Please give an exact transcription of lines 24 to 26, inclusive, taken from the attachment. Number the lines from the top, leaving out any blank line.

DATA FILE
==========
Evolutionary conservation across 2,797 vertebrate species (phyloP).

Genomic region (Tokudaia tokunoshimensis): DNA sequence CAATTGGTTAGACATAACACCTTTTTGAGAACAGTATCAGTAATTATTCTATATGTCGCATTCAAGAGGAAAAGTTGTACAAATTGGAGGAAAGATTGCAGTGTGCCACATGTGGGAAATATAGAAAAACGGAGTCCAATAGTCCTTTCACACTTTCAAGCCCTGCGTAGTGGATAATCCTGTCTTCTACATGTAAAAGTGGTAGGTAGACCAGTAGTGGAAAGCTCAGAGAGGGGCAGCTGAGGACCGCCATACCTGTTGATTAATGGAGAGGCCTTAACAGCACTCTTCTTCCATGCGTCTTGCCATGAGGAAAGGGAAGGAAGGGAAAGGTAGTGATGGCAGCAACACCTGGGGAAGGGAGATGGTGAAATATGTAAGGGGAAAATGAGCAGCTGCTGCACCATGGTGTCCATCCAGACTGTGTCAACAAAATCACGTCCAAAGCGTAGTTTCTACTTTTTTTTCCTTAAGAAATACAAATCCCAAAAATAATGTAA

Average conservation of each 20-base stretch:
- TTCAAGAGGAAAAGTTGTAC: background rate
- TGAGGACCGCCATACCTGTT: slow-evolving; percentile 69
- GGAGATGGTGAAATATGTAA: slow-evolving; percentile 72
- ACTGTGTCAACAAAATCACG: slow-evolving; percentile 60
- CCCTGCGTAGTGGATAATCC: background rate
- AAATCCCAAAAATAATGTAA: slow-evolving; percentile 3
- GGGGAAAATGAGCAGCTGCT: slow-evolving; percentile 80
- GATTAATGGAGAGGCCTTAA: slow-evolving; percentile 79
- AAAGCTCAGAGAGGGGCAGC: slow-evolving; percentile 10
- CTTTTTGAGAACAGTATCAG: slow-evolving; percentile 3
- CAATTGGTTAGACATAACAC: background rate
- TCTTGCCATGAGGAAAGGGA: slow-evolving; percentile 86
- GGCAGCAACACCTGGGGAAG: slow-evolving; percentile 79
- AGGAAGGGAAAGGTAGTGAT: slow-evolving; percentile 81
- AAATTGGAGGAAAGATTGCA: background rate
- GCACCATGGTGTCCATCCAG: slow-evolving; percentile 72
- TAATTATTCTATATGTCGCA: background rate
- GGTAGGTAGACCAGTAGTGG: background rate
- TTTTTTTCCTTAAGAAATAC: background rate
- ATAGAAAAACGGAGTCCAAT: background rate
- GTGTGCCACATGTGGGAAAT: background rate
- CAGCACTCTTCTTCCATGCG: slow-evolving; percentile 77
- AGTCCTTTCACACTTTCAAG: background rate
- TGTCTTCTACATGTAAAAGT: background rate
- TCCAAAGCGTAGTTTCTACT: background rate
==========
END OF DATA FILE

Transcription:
- GTGTGCCACATGTGGGAAAT: background rate
- CAGCACTCTTCTTCCATGCG: slow-evolving; percentile 77
- AGTCCTTTCACACTTTCAAG: background rate